The following day the Cimmerian heads inland to arrange the rescue of the kidnapped girl. He buys horses and equipment from some Hyrkanian nomads, and also takes some time to learn some skill with the bow. After spending some hours in the nomads camp he departs with the gear he needed and sets off to the fortress.
After waiting till dark Conan raids the keep, after scaling the walls he makes his way deep into the inner sanctum. Upon the way he dispatches many of the saffron robed cultists. Finally making it into the main sacrificial chamber he fights the cult leader one on one. The fight is a close one, but Conan triumphs and learns where to find the girl who he came to rescue.
Deeper into the keep he goes, into the chamber the girl was hidden in. Finding her unharmed Conan bundles her up and makes good their escape back to the ship and from there back to Agraphur.
Yup, this is the first of the Tor's thats only gotten four entries. It barely needed four, and I probably should have just put up three. Perhaps even should have been titled Conan the Uninteresting. Absolutely nothing happened in this book of any serious consequence. Conan rescues a girl from kidnappers, she gets kidnapped again, Conan rescues her again, she gets kidnapped again, Conan rescues her again and defeats the Cultists who keep kidnapping her. It felt as if it would have been a good story for maybe 100 pages.. but when blown up to 280 it just was too drawn out.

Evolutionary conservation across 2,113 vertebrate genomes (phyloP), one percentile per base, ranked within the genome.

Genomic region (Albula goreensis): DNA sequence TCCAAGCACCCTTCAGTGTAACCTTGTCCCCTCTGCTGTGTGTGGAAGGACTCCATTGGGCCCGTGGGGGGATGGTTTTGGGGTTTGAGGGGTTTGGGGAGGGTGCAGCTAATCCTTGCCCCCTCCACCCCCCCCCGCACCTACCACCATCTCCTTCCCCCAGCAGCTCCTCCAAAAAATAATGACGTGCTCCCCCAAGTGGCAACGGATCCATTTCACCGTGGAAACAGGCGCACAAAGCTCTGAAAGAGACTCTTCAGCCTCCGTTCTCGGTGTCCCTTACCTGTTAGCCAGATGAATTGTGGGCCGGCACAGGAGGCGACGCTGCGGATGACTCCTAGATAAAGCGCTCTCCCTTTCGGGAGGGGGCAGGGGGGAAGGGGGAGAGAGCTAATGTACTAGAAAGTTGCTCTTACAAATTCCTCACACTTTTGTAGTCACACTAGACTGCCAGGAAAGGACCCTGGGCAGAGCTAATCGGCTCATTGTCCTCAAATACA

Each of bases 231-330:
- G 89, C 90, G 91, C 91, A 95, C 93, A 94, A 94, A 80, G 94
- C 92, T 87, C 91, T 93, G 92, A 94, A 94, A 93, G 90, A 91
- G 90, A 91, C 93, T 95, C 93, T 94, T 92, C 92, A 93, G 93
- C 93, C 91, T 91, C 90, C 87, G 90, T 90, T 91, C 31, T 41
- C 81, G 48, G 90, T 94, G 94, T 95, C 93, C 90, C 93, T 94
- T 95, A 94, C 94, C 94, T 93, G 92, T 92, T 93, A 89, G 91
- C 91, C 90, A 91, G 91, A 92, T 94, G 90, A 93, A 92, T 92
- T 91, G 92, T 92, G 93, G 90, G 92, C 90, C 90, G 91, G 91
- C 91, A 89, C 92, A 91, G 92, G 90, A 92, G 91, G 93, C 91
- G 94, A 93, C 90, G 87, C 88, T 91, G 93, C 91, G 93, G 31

Where as the last reminded me of the best aspects of his later Wheel of Time series, this volume reminded me of the worst aspects of it. In fact, I'd go so far as to say that the entire, and much derided Perrin/Faile segment from books 8-10 is just an exceptionally blown up version of this novel. I'd felt several times that Perrin Aybara had many similarities to Conan. For just one example. He is a broad shouldered, shaggy maned apprentice Blacksmith. He speaks frankly, dosen't open his mouth until he has thought things through. Shows both great melancholies and great mirth. This isn't to say he's an exact analog, but imagine if Conan had been a Hobbit.. and you pretty much can imagine Perrin.
This is the complete opposite end of the Robert Jordan spectrum from the previous book. It more or less was just a novel that positioned Conan so that he could "Learn the bow among the Hyrkanians" as he mentioned in Queen of the Black Coast.
Up Next: "The Hand of Nergal"